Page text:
Framing Narrative in Chaucer and Lydgate
In returning to Virginia, the present chapter treats her as a touchstone for understanding the problems of exemplary narration in late medieval English literature. Exemplary gestures call attention to how narratives can be relevant to their readers’ lived existence. We have seen that far from simply commanding obedience, exemplary texts pose the problem of fiction’s moral benefits, and involve readers in the active exploration of moral questions through particular narratives. The near-stasis of the story of Virginia would seem to generate a clear, discrete nugget of truth transferable to readers. As we have seen in Livy, however, direct discourse blurs the boundary between narrative and frame; the words of the evil Appius reach beyond his own story, across Livy’ s mediating narration, and leak into the perceptions of readers, who might be seduced by his language. In Gower, Virginius’s direct discourse undermines his moral virtue and the clarity of the story as a whole. In showing how readers generate meaning, Gower, like Livy, blurs the boundary between his own mediating narration and the story proper. In both situations, direct discourse calls attention to the contributions of audience to the story’s meaning.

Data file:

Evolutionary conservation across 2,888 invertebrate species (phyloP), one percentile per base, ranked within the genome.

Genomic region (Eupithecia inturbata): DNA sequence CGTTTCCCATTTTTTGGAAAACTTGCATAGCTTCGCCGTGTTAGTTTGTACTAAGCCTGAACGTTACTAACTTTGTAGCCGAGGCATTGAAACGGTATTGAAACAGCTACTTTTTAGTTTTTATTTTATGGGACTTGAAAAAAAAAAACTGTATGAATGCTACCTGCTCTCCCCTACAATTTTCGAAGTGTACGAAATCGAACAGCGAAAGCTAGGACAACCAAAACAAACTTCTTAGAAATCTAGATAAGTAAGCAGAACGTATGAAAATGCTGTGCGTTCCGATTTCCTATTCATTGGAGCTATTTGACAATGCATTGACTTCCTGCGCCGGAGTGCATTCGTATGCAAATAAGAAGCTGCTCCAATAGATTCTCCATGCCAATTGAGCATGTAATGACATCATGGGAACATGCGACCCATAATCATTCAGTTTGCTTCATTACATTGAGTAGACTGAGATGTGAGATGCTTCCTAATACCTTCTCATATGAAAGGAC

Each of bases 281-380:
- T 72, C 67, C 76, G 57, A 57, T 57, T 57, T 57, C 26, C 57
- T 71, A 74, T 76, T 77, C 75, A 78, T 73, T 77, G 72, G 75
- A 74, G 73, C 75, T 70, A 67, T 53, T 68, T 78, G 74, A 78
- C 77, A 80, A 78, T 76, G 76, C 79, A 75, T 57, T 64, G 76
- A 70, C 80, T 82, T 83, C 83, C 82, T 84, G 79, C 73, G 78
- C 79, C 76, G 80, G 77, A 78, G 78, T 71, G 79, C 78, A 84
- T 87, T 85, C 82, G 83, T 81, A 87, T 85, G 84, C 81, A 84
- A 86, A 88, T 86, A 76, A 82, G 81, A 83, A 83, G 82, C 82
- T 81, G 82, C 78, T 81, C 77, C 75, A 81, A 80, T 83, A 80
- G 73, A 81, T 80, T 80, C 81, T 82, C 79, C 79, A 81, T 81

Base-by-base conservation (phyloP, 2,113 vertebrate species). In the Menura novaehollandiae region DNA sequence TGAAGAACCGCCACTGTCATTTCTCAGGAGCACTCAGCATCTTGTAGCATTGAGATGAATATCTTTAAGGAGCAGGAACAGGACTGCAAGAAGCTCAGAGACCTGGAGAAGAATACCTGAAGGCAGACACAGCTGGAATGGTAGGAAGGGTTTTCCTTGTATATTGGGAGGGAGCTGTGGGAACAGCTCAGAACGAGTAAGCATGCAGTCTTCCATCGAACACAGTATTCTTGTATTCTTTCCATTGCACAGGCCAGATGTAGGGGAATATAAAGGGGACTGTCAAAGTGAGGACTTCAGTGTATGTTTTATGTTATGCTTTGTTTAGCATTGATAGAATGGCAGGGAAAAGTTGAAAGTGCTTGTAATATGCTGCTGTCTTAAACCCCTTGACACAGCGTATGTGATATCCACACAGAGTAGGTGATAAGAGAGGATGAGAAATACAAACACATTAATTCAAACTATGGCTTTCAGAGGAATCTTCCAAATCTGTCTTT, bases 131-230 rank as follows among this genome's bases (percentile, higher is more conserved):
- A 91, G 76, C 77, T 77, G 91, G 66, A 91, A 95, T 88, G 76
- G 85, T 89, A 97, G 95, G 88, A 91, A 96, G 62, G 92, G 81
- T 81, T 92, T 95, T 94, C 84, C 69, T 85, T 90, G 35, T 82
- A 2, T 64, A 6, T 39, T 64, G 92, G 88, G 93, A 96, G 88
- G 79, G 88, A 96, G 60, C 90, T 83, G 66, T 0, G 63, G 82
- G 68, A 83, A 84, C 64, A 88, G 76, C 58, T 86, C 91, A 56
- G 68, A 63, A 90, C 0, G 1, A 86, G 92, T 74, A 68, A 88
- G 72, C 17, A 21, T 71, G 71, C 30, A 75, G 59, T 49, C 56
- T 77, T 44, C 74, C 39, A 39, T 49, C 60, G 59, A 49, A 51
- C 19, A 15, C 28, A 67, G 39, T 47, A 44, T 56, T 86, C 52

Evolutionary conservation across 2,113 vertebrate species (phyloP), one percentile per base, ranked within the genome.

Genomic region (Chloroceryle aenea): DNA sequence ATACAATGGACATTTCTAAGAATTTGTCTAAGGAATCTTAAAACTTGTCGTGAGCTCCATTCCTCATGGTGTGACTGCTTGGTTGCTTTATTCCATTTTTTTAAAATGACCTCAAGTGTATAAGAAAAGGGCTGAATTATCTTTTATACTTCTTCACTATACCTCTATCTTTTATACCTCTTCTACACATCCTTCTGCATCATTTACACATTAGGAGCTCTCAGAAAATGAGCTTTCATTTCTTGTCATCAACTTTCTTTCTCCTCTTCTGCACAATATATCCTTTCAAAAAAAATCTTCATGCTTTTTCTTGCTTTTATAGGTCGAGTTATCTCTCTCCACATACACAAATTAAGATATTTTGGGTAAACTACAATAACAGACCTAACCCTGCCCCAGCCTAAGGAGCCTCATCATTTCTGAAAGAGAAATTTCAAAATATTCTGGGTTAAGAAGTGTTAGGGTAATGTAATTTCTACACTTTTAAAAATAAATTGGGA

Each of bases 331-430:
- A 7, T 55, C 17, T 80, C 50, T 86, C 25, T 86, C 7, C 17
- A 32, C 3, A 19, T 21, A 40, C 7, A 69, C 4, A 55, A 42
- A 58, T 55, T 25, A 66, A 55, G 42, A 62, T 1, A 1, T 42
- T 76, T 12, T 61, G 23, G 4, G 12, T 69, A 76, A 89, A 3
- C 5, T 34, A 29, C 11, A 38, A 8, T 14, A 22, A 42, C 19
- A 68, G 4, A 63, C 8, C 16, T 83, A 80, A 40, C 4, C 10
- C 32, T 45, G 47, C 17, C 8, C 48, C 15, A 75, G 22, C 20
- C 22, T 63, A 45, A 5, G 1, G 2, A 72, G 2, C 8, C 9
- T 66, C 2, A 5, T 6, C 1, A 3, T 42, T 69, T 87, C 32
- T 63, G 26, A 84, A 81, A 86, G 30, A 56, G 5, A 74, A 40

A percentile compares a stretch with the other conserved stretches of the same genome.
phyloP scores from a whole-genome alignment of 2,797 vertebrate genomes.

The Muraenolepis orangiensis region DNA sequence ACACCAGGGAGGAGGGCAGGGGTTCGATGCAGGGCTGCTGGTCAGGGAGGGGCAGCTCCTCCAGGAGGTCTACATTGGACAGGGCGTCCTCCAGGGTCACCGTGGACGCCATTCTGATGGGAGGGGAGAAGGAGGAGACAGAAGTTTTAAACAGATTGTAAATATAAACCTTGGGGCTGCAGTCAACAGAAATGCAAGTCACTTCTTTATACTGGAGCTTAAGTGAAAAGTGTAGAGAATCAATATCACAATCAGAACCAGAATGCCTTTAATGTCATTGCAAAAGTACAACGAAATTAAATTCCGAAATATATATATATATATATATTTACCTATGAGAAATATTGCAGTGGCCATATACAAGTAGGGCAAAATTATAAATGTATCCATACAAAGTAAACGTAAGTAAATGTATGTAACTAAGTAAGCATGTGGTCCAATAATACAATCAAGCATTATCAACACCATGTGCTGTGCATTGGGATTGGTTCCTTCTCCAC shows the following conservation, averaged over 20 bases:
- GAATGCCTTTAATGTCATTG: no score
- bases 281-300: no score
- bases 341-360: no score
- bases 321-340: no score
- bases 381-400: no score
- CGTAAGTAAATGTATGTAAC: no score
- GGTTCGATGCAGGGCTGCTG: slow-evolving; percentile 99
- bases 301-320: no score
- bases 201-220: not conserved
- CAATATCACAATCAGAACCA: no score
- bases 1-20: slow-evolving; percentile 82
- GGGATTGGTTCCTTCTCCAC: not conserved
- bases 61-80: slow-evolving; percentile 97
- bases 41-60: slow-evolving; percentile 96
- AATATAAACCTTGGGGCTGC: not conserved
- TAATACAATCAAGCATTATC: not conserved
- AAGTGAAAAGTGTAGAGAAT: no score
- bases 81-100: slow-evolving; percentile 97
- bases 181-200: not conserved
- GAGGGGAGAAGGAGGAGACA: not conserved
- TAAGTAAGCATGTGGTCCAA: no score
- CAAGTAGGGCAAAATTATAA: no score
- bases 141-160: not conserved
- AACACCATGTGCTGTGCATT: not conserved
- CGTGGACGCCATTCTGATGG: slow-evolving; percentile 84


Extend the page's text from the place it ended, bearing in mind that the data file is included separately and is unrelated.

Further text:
KeywordsMoral Virtue Moral Truth Roman Historian Frame Narrative Canterbury Tale
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